Anyway, that’s my rant and ramblings, what are your thoughts?

Dear Thito, I’m sorry to say (like blowing the cover on santa clause), but the way I see it, the Law of Dependent Arising basically is at odds with any concepts of universal justice. It is such a comforting idea, but it’s removal is akin to ripping off the band-aid… short pain but part of recovery.

If suffering is expecting from the world, what the world can’t give, then being realistic is the beginning of reducing suffering.

The great news is that it’s only hurtful on the surface levels though, as the bubble of illusion is popped :slight_smile: As soon as one understands conditionality, then one can make wise decisions that will lead to good outcomes for oneself and those in ones orbit. The rub is, that one has no control over external conditions (including other people). But one can exert effort on those things that will lead to good states, rather than exerting effort on things that are impossible :smiley: (eg. I wish other people would behave the way I want them to, then everything would be great! or - I wish everyone in the world was wise ) …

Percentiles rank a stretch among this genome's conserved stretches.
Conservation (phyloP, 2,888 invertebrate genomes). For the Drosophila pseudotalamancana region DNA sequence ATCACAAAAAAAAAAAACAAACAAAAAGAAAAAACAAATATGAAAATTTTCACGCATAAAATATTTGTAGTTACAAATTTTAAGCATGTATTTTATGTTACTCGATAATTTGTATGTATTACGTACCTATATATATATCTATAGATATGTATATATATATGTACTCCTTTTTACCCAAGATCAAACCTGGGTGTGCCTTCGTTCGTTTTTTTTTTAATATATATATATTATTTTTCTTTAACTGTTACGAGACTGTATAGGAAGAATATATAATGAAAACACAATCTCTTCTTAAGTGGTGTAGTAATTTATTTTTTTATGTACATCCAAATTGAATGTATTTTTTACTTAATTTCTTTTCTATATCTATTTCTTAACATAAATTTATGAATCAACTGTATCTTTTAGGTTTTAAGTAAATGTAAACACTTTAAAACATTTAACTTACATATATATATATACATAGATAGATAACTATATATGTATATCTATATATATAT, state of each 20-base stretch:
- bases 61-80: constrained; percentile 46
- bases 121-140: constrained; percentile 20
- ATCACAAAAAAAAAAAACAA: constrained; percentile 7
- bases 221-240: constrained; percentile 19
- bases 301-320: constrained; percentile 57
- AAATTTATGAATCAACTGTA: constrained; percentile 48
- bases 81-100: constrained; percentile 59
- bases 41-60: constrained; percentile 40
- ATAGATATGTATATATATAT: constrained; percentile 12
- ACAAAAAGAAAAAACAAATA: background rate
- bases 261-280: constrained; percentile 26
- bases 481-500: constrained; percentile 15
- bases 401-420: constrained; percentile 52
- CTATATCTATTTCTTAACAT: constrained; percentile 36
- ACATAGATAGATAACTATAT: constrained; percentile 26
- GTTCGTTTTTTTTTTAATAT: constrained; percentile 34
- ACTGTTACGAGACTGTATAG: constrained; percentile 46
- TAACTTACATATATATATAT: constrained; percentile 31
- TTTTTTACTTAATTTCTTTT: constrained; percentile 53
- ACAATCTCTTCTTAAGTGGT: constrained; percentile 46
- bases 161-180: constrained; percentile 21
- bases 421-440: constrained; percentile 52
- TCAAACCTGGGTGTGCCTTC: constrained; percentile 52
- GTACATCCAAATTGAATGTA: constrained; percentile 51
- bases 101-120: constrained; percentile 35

So it is much better to be realistic and look at the truth of things directly :dharmawheel:

So the motivation for acting well - sila - is that it yields good things for all involved, here and now and into the future. The Buddha illustrates this over and over and over. It isn’t rocket science or magic - just beautiful cause and effect - conditionality. Just those pesky defilements that get in the way, and those ‘handy’ delusions :smile: This is the difference between wisdom and ignorance - not good and bad, but wise (leading to benefit) and stupid - leading to detriment for self and others here and now and in the future…

Be happy and well and rather focus on Unconditional Kindness :sparkling_heart:

6 Likes

The law of kamma, across many lifetimes is the ultimate universal justice system.

Just that since it operates across lifetimes and people tend to not have past life memories, it turns out to become injustice.

And even if for people who can recall past lives and knows the dhamma, the preferences is not to stay in samsara to enjoy this universal justice. It’s to get out. Thus universal justice, while a nice idea, it is ultimately tied up with suffering, oppressive, not worth having.